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      Association of Extracellular Vesicle Biomarkers With Alzheimer Disease in the Baltimore Longitudinal Study of Aging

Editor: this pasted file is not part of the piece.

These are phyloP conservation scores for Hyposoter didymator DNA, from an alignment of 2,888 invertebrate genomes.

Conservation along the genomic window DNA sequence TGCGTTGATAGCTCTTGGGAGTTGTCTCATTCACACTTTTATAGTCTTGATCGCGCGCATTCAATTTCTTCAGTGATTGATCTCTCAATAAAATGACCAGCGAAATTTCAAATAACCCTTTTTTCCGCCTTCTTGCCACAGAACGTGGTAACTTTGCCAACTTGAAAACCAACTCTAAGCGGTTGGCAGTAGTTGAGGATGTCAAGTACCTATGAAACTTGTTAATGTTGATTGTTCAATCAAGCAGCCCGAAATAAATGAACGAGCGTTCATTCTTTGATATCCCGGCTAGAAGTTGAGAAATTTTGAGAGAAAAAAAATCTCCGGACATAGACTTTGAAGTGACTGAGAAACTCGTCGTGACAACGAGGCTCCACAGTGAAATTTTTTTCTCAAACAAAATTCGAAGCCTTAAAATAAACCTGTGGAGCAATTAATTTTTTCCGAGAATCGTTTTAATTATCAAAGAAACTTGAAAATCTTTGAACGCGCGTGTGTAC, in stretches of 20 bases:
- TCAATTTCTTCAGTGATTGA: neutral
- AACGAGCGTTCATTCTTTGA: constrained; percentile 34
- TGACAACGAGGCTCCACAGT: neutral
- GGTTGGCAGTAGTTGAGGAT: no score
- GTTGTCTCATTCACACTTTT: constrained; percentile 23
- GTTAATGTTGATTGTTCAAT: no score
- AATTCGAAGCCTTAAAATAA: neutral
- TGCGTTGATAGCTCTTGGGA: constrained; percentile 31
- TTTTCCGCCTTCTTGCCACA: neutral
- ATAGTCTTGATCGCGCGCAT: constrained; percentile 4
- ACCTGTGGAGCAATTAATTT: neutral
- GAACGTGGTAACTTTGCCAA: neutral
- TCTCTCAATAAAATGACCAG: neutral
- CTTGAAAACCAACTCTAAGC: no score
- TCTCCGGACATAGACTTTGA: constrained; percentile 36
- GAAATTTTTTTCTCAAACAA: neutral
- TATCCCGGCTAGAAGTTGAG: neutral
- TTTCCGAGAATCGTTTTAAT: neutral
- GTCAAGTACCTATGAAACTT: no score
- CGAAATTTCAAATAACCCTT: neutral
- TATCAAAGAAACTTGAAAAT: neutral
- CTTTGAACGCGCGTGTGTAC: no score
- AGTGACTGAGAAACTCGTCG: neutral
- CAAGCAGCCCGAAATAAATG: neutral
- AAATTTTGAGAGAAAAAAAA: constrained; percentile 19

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          This case-control study examines neuronal-enriched extracellular vesicles as predictors of Alzheimer disease. Can blood extracellular vesicle biomarkers diagnose Alzheimer disease at the preclinical and clinical stages? In a large case-control study examining 887 longitudinal samples from 128 Baltimore Longitudinal Study of Aging participants (split into training and test sets), combining extracellular vesicle biomarkers predicted Alzheimer disease with high discrimination accuracy and specificity about 4 years before symptom onset; individual biomarkers were associated with cognitive performance. Biomarkers were further validated in a case-control cohort from Johns Hopkins. Further development of extracellular vesicle biomarkers may establish them as a blood test for Alzheimer disease. Blood biomarkers able to diagnose Alzheimer disease (AD) at the preclinical stage would enable trial enrollment when the disease is potentially reversible. Plasma neuronal-enriched extracellular vesicles (nEVs) of patients with AD were reported to exhibit elevated levels of phosphorylated (p) tau, Aβ42, and phosphorylated insulin receptor substrate 1 (IRS-1). To validate nEV biomarkers as AD predictors. This case-control study included longitudinal plasma samples from cognitively normal participants in the Baltimore Longitudinal Study of Aging (BLSA) cohort who developed AD up to January 2015 and age- and sex-matched controls who remained cognitively normal over a similar length of follow-up. Repeated samples were blindly analyzed over 1 year from participants with clinical AD and controls from the Johns Hopkins Alzheimer Disease Research Center (JHADRC). Data were collected from September 2016 to January 2018. Analyses were conducted in March 2019. Neuronal-enriched extracellular vesicles were immunoprecipitated; tau, Aβ42, and IRS-1 biomarkers were quantified by immunoassays; and nEV concentration and diameter were determined by nanoparticle tracking analysis. Levels and longitudinal trajectories of nEV biomarkers between participants with future AD and control participants were compared. Overall, 887 longitudinal plasma samples from 128 BLSA participants who eventually developed AD and 222 age and sex-matched controls who remained cognitively normal were analyzed. Participants were followed up (from earliest sample to AD symptom onset) for a mean (SD) of 3.5 (2.31) years (range, 0-9.73 years). Overall, 161 participants were included in the training set, and 80 were in the test set. Participants in the BLSA cohort with future AD (mean [SD] age, 79.09 [7.02] years; 68 women [53.13%]) had longitudinally higher p-tau181, p-tau231, pSer312-IRS-1, pY-IRS-1, and nEV diameter than controls (mean [SD] age, 76.2 [7.36] years; 110 women [50.45%]) but had similar Aβ42, total tau, TSG101, and nEV concentration. In the training BLSA set, a model combining preclinical longitudinal data achieved 89.6% area under curve (AUC), 81.8% sensitivity, and 85.8% specificity for predicting AD. The model was validated in the test BLSA set (80% AUC, 55.6% sensitivity, 88.7% specificity). Preclinical levels of nEV biomarkers were associated with cognitive performance. In addition, 128 repeated samples over 1 year from 64 JHADRC participants with clinical AD and controls were analyzed. In the JHADRC cohort (35 participants with AD: mean [SD] age, 74.03 [8.73] years; 18 women [51.43%] and 29 controls: mean [SD] age, 72.14 [7.86] years; 23 women [79.31%]), nEV biomarkers achieved discrimination with 98.9% AUC, 100% sensitivity, and 94.7% specificity in the training set and 76.7% AUC, 91.7% sensitivity, and 60% specificity in the test set. We validated nEV biomarker candidates and further demonstrated that their preclinical longitudinal trajectories can predict AD diagnosis. These findings motivate further development of nEV biomarkers toward a clinical blood test for AD.